Amazon

The Amazon buildup towards trying to gain live sports rights continues. They quietly hired SI/120 Sports veteran James DeLorenzo in March to head a new sports group, and they’ve since hired content-acquisition people and made attempts to land particular sports rights. According to The Wall Street Journal’s Shalini Ramachandran, that Amazon drive for sports rights is continuing, and they’re looking high and low for opportunities:

Amazon.com Inc. is exploring an ambitious offensive aimed at infiltrating the last bastion of traditional pay-television: live sports.

In recent months, the e-commerce giant has been in talks for live game rights with heavy-hitters like the National Basketball Association, Major League Baseball and the National Football League, as well as smaller players like Major League Soccer, the Atlantic Coast Conference, college sports network Campus Insiders, 120 Sports, National Lacrosse League, Major League Lacrosse and World Surf League, the people said.

With at least some leagues, including the NBA, Amazon has floated creating a premium, exclusive sports package that would accompany a Prime membership, though the details are unclear, the people said. A premium sports package could entice new subscribers to Prime and to Amazon’s potential “skinny bundle” of live channels online.

Amazon executives have even canvassed traditional TV networks for game rights they aren’t using. They have asked if Univision Communications Inc. would consider producing and packaging the extra Mexican soccer league games that it has rights to but doesn’t air, one of the people said. And they approached Walt Disney Co.’s ESPN and ONE World Sports, which airs offbeat sports like Russian hockey league matches, to seek leftover, unproduced live games, other people said.

Amazon also is scouting abroad, on the cusp of a global video expansion. It paid $10,000 for a tender document to potentially bid on the popular Indian Premier League cricket games. And it is discussing licensing an international package of NBA games, a person familiar with the talks said.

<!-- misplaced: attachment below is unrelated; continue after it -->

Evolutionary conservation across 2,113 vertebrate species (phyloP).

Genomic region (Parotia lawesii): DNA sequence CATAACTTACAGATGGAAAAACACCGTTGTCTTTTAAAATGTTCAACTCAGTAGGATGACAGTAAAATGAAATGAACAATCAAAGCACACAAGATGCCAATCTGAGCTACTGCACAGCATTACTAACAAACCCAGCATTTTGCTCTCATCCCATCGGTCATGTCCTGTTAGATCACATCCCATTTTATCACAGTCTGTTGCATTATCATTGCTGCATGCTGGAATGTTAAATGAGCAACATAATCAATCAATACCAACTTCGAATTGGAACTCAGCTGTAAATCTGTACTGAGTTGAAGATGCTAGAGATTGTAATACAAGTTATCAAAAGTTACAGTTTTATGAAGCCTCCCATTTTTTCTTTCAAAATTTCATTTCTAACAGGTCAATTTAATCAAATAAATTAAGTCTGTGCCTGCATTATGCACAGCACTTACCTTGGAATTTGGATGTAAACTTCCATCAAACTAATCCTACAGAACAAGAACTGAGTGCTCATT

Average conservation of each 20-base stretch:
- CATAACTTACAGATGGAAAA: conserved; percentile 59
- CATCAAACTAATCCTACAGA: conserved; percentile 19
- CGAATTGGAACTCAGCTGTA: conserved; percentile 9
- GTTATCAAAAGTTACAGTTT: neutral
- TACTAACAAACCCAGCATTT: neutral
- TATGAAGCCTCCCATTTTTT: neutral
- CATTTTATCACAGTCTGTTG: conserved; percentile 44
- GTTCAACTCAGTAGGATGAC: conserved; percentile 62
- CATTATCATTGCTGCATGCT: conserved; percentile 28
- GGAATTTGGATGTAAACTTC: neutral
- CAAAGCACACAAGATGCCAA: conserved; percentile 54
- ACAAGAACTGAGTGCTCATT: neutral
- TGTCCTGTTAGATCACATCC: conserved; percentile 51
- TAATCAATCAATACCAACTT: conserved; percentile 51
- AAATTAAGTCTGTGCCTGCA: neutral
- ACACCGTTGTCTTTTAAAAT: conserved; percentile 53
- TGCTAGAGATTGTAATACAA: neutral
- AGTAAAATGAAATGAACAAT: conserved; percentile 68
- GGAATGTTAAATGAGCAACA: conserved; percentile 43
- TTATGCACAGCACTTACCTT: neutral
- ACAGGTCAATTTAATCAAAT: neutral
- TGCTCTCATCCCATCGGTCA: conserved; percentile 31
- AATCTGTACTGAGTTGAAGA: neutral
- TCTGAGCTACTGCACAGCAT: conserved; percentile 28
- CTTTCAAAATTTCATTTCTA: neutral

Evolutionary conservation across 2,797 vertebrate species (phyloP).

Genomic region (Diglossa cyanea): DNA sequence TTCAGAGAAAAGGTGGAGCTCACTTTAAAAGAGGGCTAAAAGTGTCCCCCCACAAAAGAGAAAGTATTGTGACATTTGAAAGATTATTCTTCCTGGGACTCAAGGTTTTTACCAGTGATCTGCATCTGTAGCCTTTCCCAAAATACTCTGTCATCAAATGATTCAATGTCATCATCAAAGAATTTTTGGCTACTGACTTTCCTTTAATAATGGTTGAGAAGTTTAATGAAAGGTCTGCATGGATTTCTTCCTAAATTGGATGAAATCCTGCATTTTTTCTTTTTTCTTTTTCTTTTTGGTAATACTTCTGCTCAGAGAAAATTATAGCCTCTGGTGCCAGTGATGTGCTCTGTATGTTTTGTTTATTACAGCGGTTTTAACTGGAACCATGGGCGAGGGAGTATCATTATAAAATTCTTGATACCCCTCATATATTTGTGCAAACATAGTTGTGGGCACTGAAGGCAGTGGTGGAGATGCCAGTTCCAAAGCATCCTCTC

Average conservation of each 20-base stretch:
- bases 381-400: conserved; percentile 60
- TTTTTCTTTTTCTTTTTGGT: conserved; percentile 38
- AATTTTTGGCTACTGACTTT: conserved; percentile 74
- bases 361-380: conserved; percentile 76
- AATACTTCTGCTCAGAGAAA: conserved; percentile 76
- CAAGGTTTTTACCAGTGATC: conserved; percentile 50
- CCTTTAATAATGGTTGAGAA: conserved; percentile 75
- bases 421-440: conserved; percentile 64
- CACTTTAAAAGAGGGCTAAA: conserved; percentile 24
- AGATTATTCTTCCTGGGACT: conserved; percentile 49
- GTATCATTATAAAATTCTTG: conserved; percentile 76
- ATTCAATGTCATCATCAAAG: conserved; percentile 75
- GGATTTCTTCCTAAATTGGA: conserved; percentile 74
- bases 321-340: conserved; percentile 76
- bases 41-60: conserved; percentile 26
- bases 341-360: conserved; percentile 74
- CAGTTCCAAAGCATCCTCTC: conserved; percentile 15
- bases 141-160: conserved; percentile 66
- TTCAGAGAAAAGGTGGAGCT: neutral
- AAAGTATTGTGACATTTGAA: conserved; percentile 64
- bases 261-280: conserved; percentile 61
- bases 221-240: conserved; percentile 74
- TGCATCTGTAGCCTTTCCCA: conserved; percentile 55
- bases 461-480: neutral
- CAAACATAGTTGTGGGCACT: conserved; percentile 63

It sounds like Amazon has some heavy hitters on its side, including DeLorenzo and former Dish executive Sunil Dave, and they certainly have the resources to compete. As the article notes, higher bids for streaming sports rights may make more sense for Amazon than for other players in the space, too; Amazon already charges a fee to streaming users (with Prime Video or Prime) and could potentially charge an extra fee for premium sports content, something that would be harder on free-to-use, ad-dependent services like Twitter, Facebook or Snapchat. Netflix has that same advantage, but they’ve indicated that they’re not overly interested in non-replayable content.

The other big advantage for Amazon is that they’re also a retailer, and the information gained from what sports members watch could help with ad targeting and product sales. An example Ramachandran cites is potentially selling lacrosse equipment to those who watch lacrosse streams, and that could apply to almost any sport. It’s not just about equipment, either; Amazon could target relevant books, games, videos, apparel, team-licensed products and more to those who watch sports on its streaming service. Thus, there are revenue streams available to Amazon that aren’t available to some of their competitors who also want to stream sports.

Despite all this talk, though, Amazon hasn’t actually picked up much yet. They’ve ventured into sports in small ways, as with their “All Or Nothing” behind-the-scenes in-season documentary series on the Arizona Cardinals, but there haven’t been any big streaming deals yet. They were reportedly in contention for the NFL’s Thursday Night Football streaming rights at one point, but Twitter won those. Ramachandran’s piece also notes that Amazon made a specific offer to be the exclusive licensee of NBA League Pass, but the NBA turned them down to stick with their current many-outlet approach. A lot of premium sports contracts (including digital rights) don’t expire for another eight years or more, too, so there isn’t a ton of inventory Amazon can immediately grab. And Ramachandran notes that Amazon has floated ideas before backing away in the past. Still, this report seems further evidence Amazon’s looking to become a big player in the sports-streaming world. Where they go from here will certainly be worth keeping an eye on.

[The Wall Street Journal]

About Andrew Bucholtz

Andrew Bucholtz is a staff writer for Awful Announcing.